Prime Minister Viktor Orban plans to curb foreign banks’ presence in Hungary, risking a deepening clash with the European Union and lifting the cost of insuring the country’s bonds against default to a five-month high.
Hungary seeks to lift local bank-industry ownership to at least 50 percent, Orban said today in Budapest. Intesa Sanpaolo SpA may cut its presence, CEO Enrico Tommaso Cuchicani said today, calling Hungary a “nightmare,” while Danske Bank A/S said the move is “in effect threatening to nationalize” part of the industry. Erste Group Bank AG, KBC Groep NV, Raiffeisen Bank International AG, UniCredit SpA, Bayerische Landesbank and Citigroup Inc. are among those also active in Hungary.
The proposal threatens to widen the rift between the EU’s most-indebted eastern state and the rest of the 27-nation bloc over changes to the constitution Hungarian lawmakers passed yesterday that limit court independence. Investors have sold the forint this month on concern the central bank will lower interest rates more after Orban appointed Gyorgy Matolcsy to lead the institution in a push to overhaul policy making amid a deepening recession.
“If the Hungarian government and the new central bank leadership continue to pursue such a highly unorthodox policy, there is a serious risk of a major market meltdown,” analysts at Danske Bank led by Lars Christensen said in the note. “We find it difficult to see how the Hungarian government will fund itself on international capital markets if the government and the central bank don’t move very soon to calm market fears.”
The European Commission would seek to force Hungary to modify the constitutional amendments if a review shows that they violate European norms and values, Olivier Bailly, a spokesman for the EU’s executive, told reporters today in Brussels.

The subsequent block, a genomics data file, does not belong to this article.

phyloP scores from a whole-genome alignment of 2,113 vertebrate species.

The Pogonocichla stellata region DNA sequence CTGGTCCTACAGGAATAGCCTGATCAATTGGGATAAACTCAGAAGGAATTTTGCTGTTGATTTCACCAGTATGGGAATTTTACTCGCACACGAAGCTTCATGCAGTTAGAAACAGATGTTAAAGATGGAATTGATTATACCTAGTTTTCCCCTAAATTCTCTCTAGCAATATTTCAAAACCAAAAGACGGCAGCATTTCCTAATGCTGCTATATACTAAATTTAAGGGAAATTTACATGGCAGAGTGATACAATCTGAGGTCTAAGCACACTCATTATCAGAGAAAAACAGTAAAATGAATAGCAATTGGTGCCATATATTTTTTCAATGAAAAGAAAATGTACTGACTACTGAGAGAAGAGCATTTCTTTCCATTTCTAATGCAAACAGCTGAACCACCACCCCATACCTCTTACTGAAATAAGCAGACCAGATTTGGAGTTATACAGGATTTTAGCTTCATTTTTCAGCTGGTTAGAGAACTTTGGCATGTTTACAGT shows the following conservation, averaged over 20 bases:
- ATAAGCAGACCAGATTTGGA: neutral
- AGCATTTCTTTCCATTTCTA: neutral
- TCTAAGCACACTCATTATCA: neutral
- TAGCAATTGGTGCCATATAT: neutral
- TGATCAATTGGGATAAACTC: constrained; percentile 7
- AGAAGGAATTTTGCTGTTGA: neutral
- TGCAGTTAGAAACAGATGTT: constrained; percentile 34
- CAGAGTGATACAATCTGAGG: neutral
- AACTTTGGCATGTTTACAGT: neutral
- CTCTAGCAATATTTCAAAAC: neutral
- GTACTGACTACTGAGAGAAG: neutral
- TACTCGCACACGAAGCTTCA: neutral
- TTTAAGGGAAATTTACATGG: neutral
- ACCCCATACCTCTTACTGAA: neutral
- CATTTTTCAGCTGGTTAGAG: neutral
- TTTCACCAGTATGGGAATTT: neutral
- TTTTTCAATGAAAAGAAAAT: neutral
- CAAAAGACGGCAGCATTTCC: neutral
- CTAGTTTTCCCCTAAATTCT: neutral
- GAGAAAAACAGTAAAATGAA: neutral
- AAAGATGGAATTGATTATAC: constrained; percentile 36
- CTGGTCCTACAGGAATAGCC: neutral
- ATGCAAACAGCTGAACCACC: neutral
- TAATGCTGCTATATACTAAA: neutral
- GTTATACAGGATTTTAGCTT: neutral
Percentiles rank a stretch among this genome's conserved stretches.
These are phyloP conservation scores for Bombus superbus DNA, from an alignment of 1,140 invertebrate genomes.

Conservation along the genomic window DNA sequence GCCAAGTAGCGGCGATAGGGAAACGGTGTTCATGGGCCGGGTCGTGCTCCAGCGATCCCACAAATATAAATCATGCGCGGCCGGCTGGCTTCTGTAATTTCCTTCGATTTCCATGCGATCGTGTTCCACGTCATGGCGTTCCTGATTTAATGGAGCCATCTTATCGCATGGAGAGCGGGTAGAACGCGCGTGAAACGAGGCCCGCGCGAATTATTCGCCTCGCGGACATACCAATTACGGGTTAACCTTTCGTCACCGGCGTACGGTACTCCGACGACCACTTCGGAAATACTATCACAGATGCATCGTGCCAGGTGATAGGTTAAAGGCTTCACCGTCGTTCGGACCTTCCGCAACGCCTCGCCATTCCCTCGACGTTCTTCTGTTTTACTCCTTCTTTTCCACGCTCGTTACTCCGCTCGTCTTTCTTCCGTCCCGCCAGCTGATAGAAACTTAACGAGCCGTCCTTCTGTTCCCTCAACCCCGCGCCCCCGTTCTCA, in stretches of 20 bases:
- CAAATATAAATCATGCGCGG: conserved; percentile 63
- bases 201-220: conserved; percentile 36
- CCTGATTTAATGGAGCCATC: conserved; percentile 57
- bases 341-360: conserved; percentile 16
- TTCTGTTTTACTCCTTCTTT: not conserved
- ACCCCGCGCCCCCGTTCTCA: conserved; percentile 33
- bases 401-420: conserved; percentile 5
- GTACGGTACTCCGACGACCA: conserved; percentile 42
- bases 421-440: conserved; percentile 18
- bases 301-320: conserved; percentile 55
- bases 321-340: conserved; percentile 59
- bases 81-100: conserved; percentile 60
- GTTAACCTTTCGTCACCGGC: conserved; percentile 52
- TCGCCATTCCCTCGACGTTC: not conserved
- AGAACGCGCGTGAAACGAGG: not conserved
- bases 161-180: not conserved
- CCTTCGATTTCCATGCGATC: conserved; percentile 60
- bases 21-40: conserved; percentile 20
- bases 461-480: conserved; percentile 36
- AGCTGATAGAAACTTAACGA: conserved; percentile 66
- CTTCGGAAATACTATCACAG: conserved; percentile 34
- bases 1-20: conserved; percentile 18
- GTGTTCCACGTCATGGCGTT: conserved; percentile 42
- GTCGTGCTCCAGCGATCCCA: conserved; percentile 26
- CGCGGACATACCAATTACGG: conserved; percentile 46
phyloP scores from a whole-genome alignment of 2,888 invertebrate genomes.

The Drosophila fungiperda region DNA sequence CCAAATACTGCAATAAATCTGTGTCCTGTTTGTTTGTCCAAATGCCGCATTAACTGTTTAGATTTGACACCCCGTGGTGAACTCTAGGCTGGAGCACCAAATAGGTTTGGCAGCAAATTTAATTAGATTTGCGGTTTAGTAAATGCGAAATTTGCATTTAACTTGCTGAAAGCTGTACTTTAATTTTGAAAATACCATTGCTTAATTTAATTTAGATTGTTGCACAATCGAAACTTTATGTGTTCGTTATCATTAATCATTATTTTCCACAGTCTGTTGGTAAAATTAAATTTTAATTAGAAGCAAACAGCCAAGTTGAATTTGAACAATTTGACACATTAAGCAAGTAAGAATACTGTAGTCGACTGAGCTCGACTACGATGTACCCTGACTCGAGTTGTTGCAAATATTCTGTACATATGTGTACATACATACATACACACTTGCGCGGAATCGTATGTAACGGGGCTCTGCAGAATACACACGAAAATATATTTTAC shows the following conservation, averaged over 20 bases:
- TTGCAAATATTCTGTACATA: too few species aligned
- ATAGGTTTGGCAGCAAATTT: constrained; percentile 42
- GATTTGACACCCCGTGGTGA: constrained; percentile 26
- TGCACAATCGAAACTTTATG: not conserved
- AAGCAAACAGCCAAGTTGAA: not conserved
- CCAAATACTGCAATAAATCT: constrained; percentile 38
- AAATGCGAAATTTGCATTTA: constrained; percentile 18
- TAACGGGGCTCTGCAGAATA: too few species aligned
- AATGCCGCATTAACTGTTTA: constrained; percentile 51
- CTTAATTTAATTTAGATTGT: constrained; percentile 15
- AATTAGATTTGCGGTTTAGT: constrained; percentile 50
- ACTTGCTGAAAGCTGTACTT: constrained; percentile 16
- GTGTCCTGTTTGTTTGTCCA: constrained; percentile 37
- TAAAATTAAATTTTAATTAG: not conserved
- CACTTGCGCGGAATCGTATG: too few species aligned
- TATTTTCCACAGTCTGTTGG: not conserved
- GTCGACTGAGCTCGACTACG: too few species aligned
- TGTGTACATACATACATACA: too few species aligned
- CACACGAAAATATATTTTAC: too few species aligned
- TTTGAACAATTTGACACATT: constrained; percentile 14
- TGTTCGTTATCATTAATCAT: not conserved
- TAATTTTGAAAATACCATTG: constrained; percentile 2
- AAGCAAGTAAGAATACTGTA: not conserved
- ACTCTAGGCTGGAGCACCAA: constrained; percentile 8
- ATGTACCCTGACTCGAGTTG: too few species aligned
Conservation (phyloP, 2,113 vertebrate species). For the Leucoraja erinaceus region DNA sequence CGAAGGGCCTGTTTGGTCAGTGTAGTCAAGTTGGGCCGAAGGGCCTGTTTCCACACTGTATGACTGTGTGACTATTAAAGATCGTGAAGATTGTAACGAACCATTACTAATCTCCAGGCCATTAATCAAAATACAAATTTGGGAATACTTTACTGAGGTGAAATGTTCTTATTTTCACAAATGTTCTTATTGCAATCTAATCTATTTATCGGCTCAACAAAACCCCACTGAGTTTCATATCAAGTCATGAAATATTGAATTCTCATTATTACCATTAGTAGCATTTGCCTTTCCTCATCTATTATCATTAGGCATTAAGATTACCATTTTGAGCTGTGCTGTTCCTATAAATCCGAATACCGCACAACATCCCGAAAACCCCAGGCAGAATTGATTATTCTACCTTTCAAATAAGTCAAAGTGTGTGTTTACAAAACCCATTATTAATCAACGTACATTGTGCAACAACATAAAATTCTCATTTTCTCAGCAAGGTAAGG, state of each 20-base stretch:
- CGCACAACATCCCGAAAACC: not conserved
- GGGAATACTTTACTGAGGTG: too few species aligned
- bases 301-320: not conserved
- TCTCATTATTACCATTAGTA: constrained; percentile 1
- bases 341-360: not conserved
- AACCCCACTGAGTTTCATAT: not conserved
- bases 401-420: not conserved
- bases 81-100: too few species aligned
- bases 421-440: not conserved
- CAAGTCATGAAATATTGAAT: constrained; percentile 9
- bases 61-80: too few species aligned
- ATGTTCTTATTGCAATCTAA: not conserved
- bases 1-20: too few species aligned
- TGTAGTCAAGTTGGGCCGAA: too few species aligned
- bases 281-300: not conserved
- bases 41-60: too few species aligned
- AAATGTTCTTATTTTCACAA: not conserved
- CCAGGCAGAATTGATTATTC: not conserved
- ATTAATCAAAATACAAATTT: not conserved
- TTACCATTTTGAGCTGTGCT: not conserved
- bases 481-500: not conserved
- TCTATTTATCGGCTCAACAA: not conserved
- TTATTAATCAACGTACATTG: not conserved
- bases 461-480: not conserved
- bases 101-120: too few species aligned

“It’s an unhealthy situation that foreigners have such a high degree of ownership in Hungary’s banking system,” Orban said today. “While respecting international treaties and relevant economic norms, we must strive to increase the Hungarian ownership ratio within the Hungarian banking system. The government has a target number -- we would like at least 50 percent of the Hungarian banking system to be in Hungarian hands.”
The forint weakened the most in almost three months today, sliding 1.3 percent to 305.89 per euro by 6:09 p.m. in Budapest. The yield on Hungary’s 10-year bonds denominated in dollars rose seven basis points, or 0.07 percentage point, to 5.722 percent.
Worsening perceptions of creditworthiness lifted the cost of credit default swaps protecting Hungary’s debt by 21 basis points to 341, the biggest jump in 14 months and the highest level in five months. The swaps pay the buyer face value in exchange for the underlying securities or the cash equivalent should an issuer fail to adhere to its debt agreements.
The “contentious changes to the constitution overshadow relations between the country and Germany and the EU,” the German government said in a statement today.
Budapest-based OTP Bank Nyrt., Hungary’s biggest lender, competes with local units of Austria’s Erste and Raiffeisen, Italy’s UniCredit and Intesa, Bayerische Landesbank of Germany, Belgium’s KBC, and U.S.-based General Electric and Citigroup. Hungary’s state-owned development bank MFB last year bought a stake in Takarekbank, a savings bank, from Germany’s DZ Bank AG.
The government may use Takarekbank, a network of savings cooperatives, the post office and other state organizations to build a network which can help ease the country’s funding shortage “on a national level,” Orban said.
Hungarian stocks fell, led by a 2.1 percent drop in OTP. Mortgage provider FHB Jelzalogbank Nyrt. slid 1.2 percent to its lowest close this year.
“Orban wants to force foreign banks out of the country, but this is a democracy and free market, which means it is not acceptable,” John Milton, director of Ipopema Securities SA’s unit in Budapest, wrote in e-mailed comments today.